TSF was interviewed for an informative article in The Sacramento Bee about the current state of tennis fashion.
Tennis fashion, everyone?
Style points fiercely contested by U.S. Open competitors
September 7, 2007
By Jennifer Garza
At this year’s U.S. Open, fashion has taken center court.
Defending champ Maria Sharapova became the first tennis player to hold a news conference to announce what she would wear during her matches. She lost to teenager Agnieszka Radwanska in the third round. But that beaded apple red dress she wore for evening play?
It’s a hit.
“Whatever Maria is wearing sells well and this is no exception,” said Dave Limke, product manager for Midwest Sports in Cincinnati, a Nike distributor that sells a version of Sharapova’s dress online for $125 and has already sold out of some sizes. “She makes it look good.”
These days, players aren’t only concerned with how they play, but how they look when they play. At this year’s Open in New York, Roger Federer, considered by many the best player ever, is hitting groundstrokes and baffling opponents while wearing black “tuxedo” shorts. Rafael Nadal, No. 2 in the world, may be out of the tournament, but his fashion influence plays on — several men sported sleeveless shirts. (But not Nadal’s signature pirate shorts.)
The Williams sisters — well-known for their sense of style — made their own fashion statements. On the eve of the Open, Venus Williams announced the launch of her clothing line, EleVen, and she has been wearing clothes from her collection during her matches. Meanwhile, her younger sister, Serena, touts her new line, Aneres, in a commercial for Hewlett-Packard.
With few emerging American tennis superstars and the sport facing more competition for the public’s attention, officials are pleased their sport is getting noticed — even if it’s for how the players look.
“If Maria unveiling her new dress brings coverage to the sport, then we’re happy,” said Sarah Cummins, senior director of merchandising for the United States Tennis Association.
She said that while some purists may not like the focus on fashion, most fans understand it’s become part of the game.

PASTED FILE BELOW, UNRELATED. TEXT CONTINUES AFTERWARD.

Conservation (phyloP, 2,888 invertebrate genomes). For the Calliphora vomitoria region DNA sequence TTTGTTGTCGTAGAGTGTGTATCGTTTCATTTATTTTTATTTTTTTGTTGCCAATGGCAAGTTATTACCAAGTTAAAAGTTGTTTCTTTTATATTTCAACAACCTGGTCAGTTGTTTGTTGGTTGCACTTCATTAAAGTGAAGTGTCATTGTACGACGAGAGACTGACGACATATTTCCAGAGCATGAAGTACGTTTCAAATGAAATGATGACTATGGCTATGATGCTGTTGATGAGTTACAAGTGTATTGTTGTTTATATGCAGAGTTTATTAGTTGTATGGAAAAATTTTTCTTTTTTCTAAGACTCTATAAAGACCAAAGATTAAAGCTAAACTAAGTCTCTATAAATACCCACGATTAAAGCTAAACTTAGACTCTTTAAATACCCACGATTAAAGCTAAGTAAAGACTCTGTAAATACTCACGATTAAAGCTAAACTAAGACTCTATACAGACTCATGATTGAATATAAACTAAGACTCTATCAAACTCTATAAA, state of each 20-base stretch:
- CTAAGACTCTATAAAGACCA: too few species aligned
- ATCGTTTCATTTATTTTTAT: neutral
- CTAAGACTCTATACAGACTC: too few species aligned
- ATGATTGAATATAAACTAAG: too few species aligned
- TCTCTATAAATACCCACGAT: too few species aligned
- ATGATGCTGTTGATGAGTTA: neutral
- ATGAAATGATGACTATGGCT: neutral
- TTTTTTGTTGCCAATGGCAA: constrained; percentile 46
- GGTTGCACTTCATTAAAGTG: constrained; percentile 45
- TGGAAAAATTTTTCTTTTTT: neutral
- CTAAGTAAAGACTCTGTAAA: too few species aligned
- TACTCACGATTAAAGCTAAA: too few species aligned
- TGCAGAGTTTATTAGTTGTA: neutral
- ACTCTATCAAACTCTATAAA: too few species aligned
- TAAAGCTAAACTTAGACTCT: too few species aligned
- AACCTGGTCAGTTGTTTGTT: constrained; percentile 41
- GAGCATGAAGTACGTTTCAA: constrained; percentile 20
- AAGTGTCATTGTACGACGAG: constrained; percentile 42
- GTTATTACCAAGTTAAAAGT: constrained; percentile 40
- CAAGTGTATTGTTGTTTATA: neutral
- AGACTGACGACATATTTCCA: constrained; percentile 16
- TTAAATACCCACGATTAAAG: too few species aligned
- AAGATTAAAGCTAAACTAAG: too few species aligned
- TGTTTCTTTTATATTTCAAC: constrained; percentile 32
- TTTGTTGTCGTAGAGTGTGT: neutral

“I think five years ago, some may have complained, but now I think people generally agree that it’s good for the sport,” said Cummins. “And I hear people all the time talking about who’s wearing what.”
The two-week tournament ends this weekend, with the women’s championship match Saturday and the men’s Sunday. Sharapova, Serena Williams and Nadal have been eliminated, but they racked up style points with viewers.
“I think the fans like it — I think they expect it from certain players — as long as it’s not too distracting,” said Erwin Ong of Tennis Served Fresh, a tennis and fashion blog.
Ong and other bloggers have had a field day making fun of American Bethanie Mattek, who wore a metallic gold dress and matching headband in her opening match — “she looked like Wonder Woman out there,” said Ong. She followed that with a leopard print ensemble and matching visor at her doubles match Tuesday.
Federer, who has become so well-known for his sense of style that he was on the cover of Men’s Vogue earlier this year, is also generating a lot of talk, according to Cummins.
Local fans have been paying attention. Deric Wanland, 13, plays tennis nearly every day at Rio Del Oro Racquet Club in Sacramento but has also found time to watch the tournament.
“At first, I didn’t like Federer’s outfit because I didn’t know how he would stay cool wearing all black — especially in the humidity,” said Wanland. “But obviously it doesn’t bother him.”
Many aren’t quite sure what to think of his black shorts with the tuxedo stripe down the side, along with his black socks and shoes. “I don’t think it’s that outrageous, but some people do,” said Cummins. Those who like the outfit, however, will not be able to buy it.
“It was made specifically for him,” said Jacie Prieto, media relations manager for Nike, which has deals with many of the top players.
In the old days, players were given bags of apparel. Nowadays, players get involved in every aspect of their attire, said Cummins. She said last year Sharapova became the first player to have a day and evening outfit. This year, several players followed suit.
The athletes work closely with designers in creating their outfits, Nike officials say.
“Sharapova was looking to make a statement,” said Prieto.
Sharapova’s evening dress was beaded with Swarovski crystals against a backdrop of the New York skyline. Prieto adds that the tennis star was concerned with more than how she looked. “She wanted something that was comfortable and cool.”
Not all players looked at ease with what they were wearing. In her first match, a frustrated Serena Williams tore the bow off her Nike dress which appeared to be getting in her way. Still, her brown dress with a pink strip across the top is selling well at $105.
“We wish Serena and Maria would have stayed in the tournament longer,” said Limke of Midwest Sports. He said the players will likely not wear those dresses again and will have new ones made for the next major.
Limke said company officials were particularly surprised by Sharapova’s early exit.
“As soon as they lose, sales drop.”